Monday, July 13, 2009

Knit One, Dialysis Too

"Am I dying?"

My Mom asked me that question when I arrived at Lancaster General Hospital June 1, 2009. What we all thought would be a brief visit for recovery turned into repeated hospitalizations, open heart surgery and eventually dialysis.

"Yes you are" I told her. My Mom has never been one to mince words and it was such a direct question I felt she deserved the respect of an honest and direct answer. She was dying. The renal disease on top of everything else was destroying her body. She weighed 84 pounds and was wasting away. It was the most gut wrenching experience of my entire life. Still is...

"I don't want to die. I want to live."

"I want to go home."

I fed her. I spoon fed my mother as much and as often as she could possibly tolerate. The food tasted horrible to her. I told her to eat it anyway. Renal disease causes a decreased appetite and the food tastes like metal. Lovely, huh? I made her eat all the time.

"I want to see Malia get married and I want to see my great-grandchild." My mother chose to live. We spent 16-24 hours a day together in the hospital and then at Landis Homes for three weeks so she could get enough strength back to travel to Ohio and return home.

We are back in Ohio. She is home. She is at dialysis right now. It's been the best thing that ever happened to her. I truly believe that. We aren't out of the woods yet and I still ask for your thoughts and prayers as they are most appreciated.

Once again, knitting kept me sane. If you look at my projects page on Ravelry you'll see a lot of market bags, seed stitch and the like. I chose projects that were satisfying and relatively mindless. My mind was too full to think about designing. It still is.

I'll get some pictures up here later. Right now I have to get back to the dialysis center and pick her up. I miss my daughter, I miss my friends. I have enough knitting here to keep me busy when I get a chance. I am grateful she is still on this earth and we can laugh and cry together. She is a remarkable woman and I have great admiration for her.

Sooooooo...I'll grab my knitting and head off to the DSI center to pick up Mom. Maybe we'll take a drive in the valley. If you read this please keep her in your thoughts.

I love you,Mom. And you're not a burden.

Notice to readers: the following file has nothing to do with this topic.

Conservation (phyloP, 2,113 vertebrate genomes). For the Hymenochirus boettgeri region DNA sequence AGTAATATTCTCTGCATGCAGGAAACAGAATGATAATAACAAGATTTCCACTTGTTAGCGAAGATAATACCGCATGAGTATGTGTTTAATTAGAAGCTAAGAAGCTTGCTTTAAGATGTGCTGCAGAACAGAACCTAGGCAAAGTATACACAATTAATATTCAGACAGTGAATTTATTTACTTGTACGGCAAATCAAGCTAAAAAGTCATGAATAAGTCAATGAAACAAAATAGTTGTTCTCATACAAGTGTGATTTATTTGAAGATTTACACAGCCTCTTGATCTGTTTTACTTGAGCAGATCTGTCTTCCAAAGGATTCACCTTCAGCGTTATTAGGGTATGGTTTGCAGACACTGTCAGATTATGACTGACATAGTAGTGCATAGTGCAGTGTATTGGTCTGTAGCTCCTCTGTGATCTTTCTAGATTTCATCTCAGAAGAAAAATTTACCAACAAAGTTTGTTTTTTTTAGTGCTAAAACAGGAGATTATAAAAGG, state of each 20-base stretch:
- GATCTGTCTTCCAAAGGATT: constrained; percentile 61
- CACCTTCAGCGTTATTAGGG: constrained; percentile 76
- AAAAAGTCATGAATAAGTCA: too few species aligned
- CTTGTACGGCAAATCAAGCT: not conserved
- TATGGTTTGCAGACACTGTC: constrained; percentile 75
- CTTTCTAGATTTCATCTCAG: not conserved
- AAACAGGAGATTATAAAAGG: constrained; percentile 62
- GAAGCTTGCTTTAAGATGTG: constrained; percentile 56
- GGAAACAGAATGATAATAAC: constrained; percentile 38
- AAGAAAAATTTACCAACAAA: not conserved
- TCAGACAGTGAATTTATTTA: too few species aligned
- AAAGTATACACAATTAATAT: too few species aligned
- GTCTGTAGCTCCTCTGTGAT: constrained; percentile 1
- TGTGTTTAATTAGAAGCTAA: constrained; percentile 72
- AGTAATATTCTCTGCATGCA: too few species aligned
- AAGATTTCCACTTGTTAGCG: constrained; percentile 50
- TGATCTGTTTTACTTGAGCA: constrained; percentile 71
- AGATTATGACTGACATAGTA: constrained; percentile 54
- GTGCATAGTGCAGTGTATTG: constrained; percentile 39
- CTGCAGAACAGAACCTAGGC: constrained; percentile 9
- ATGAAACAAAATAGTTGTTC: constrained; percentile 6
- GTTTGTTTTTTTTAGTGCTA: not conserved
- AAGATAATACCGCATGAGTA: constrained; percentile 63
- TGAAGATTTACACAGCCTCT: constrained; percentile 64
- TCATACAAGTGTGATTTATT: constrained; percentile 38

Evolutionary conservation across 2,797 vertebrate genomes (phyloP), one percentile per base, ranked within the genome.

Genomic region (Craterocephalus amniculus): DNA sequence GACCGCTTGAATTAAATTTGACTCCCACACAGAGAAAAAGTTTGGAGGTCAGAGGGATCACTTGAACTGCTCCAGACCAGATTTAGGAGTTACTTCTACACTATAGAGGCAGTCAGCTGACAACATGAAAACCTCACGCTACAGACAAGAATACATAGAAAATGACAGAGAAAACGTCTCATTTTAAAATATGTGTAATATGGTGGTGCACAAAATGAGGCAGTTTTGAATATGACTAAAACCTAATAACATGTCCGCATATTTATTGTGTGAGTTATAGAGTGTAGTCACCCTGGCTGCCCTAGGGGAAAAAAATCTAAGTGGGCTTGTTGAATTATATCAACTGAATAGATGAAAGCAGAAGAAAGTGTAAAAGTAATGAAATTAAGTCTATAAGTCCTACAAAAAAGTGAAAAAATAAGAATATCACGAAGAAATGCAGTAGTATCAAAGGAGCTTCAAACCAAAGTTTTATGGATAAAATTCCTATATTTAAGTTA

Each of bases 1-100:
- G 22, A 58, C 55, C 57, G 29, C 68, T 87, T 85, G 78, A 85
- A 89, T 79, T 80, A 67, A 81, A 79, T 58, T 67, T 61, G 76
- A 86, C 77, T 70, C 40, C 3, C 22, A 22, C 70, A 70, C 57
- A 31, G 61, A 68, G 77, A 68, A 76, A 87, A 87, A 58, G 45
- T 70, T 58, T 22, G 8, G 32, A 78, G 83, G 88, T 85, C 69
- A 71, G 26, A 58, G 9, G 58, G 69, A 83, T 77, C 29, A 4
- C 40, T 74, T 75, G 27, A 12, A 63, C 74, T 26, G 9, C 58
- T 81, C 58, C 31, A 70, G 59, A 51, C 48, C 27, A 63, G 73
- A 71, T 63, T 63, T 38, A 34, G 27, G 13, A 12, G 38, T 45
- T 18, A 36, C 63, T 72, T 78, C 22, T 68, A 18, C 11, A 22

Must knit now,


Tuesday, March 10, 2009

I Knit Through It All

That's my Mom, Jeanne. Since last July it's been one thing after another for her. She's had 4 knee replacements. How does that happen? She said the first 2 must have been factory rejects. So, in July she had the 3rd one done and then the other knee gave out in September. As if that wasn't enough Thanksgiving Day her appendix burst. Twelve days later she had a heart attack. Now we are all in the process of learning about dialysis. That's the next hurdle.

Why bring this up? A lot of my knitting since that July has taken place in emergency rooms, hospital rooms, critical and intensive care units, rehab facilities, waiting rooms, therapy rooms, Mom's house when I hang out with her and so on and so forth. If you see any projects on Ravelry under Phyll (that's my Ravelry ID) a lot of them are hospital projects.

I knit through it all. I knit with desperation at times. I knit in the dark and I knit with tears. I couldn't control what was happening to my Mom. I couldn't take her pain away, make it all better for her and get her back home. I couldn't do much of anything except be an advocate for her, keep her company and try to smile through it all. And knit.

And knit I did. Controlling the yarn, the needles, the project...those loops made one after another...thousands upon thousands of loops was all about control for me. It kept me sane. It gave me something to do during the hours and days of this whole nightmare. I'd show my Mom what I was knitting, the nurses and doctors, anyone and everyone would ask me about my knitting. All of those Cindy Lu Who stockings were knit in some health care place.

I just hauled it everywhere. If I didn't believe in the therapeutic benefits of knitting before this I surely do now!

I learned a lot too. In spite of the dismal news coverage day after day I have found an incredible amount of kindness in this world of ours. I've learned it's the little things that matter, like salt on mashed potatoes or coffee, or just a smile. I've learned that I have an incredible Mother who has a deep strength and although she may not feel it at this moment I see it in her. I've learned there are so many people out there with similar circumstances and that has given me hope. I've learned that I have a really wonderful family. Distance, kids, life, work can get in the way of learning how wonderful family is. I've also learned that sometimes it's okay to cry and laugh at the same some very odd things let me tell you! We won't go there.

So, I'll keep knitting. I miss my Mom a lot. She's with my brother Steve and his family right now. I'll see her soon. If I don't post a blog for awhile you'll know why. I was going to put up a bunch of hospital projects but decided to just leave this with my Mom's picture. If you read this please keep her in your thoughts.

I love you Mom.

Must knit now,